Written by: James J. Karchner, CFP®, CPA/PFS
Medicare won’t cover all your health care costs during retirement, so you may want to consider buying a supplemental health insurance policy known as Medigap. Offered by private insurance companies, Medigap policies are designed to cover costs not paid by Medicare and help to fill the gaps in your health insurance coverage.
When’s the best time to buy a Medigap policy?
The best time to buy a Medigap policy is during open enrollment, when you can’t be turned down or charged more because you’re in poor health. The open enrollment period starts on the first day of the month in which you’re both 65 or older and enrolled in Medicare Part B. A few states require a limited open enrollment period be offered to Medicare beneficiaries under age 65.
If you don’t buy a Medigap policy during open enrollment, you may not be able to purchase the policy you want later and could find yourself having to settle for whatever type of policy an insurance company is willing to sell you. Insurers have greater freedom to deny applications or charge higher premiums for health reasons after the open enrollment period closes.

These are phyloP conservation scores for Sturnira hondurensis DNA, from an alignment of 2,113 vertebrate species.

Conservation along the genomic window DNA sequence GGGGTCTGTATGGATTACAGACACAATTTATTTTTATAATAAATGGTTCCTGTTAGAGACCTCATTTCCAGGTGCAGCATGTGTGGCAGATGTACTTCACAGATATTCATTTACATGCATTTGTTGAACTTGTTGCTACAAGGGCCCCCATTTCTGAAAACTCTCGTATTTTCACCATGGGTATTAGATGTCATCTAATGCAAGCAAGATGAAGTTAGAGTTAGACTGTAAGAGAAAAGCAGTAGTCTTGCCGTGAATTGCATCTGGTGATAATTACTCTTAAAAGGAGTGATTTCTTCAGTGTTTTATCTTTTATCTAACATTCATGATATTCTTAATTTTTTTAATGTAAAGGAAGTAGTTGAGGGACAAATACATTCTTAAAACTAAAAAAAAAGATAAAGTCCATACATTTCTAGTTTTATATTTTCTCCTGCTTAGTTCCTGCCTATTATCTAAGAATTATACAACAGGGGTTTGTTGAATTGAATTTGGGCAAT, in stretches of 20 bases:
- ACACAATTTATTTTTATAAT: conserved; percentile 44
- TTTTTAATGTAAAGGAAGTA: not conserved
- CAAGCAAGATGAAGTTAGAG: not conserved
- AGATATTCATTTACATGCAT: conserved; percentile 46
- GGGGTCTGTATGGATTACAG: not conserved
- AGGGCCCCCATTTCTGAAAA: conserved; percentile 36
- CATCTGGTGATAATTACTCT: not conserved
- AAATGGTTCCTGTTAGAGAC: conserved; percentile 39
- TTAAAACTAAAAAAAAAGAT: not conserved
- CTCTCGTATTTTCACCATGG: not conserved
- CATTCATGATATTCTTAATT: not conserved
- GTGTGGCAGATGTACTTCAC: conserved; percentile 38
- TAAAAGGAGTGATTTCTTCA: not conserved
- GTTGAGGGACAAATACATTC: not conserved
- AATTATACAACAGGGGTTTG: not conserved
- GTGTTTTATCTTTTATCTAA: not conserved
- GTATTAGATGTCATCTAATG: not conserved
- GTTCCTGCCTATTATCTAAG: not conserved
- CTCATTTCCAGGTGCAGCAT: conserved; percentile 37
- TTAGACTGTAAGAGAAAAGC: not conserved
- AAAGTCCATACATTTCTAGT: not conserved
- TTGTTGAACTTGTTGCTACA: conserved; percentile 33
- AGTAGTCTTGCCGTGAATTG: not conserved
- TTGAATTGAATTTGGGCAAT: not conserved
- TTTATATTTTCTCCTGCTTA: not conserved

What’s covered in a Medigap policy?
Under federal law, only 10 standardized plans can be offered as Medigap plans (except in Massachusetts, Minnesota, and Wisconsin, which have their own standardized plans). The plans currently sold are Plans A-D, Plans F and G, and Plans K-N. Each Medigap plan offers a different set of benefits. All cover certain out-of-pocket costs, including Medicare coinsurance amounts. Some plans also cover other costs, such as all or part of Medicare Part A and Part B deductibles, foreign travel emergency costs, and Medicare Part B excess charges.
Medigap policies do not cover certain health care expenses, including long-term care, vision, dental, or prescription drugs. To obtain prescription drug coverage, you can purchase a separate Medicare Part D Prescription Drug Plan.
While you can buy the Medigap plan that best suits your needs, it’s important to note that not all Medigap plans are available in every state.
Are all Medigap policies created equal?
Generally, yes. Although Medigap policies are sold through private insurance companies, they’re standardized and regulated by state and federal law. A Plan B purchased through an insurance company in New York will offer the same coverage as a Plan B purchased through an insurance company in Texas.
However, even though the Medigap plans that insurance companies offer are identical, the quality of the companies that offer the plans may be different. Look closely at each company’s reputation, financial strength, and customer service standards. Also, Medigap premiums can vary widely, both from company to company and from state to state. By visiting the medicare.gov website, you can find more information on Medigap policies and compare costs. If you have questions or would like to discuss further, please reach out to a Domani Wealth advisor today.
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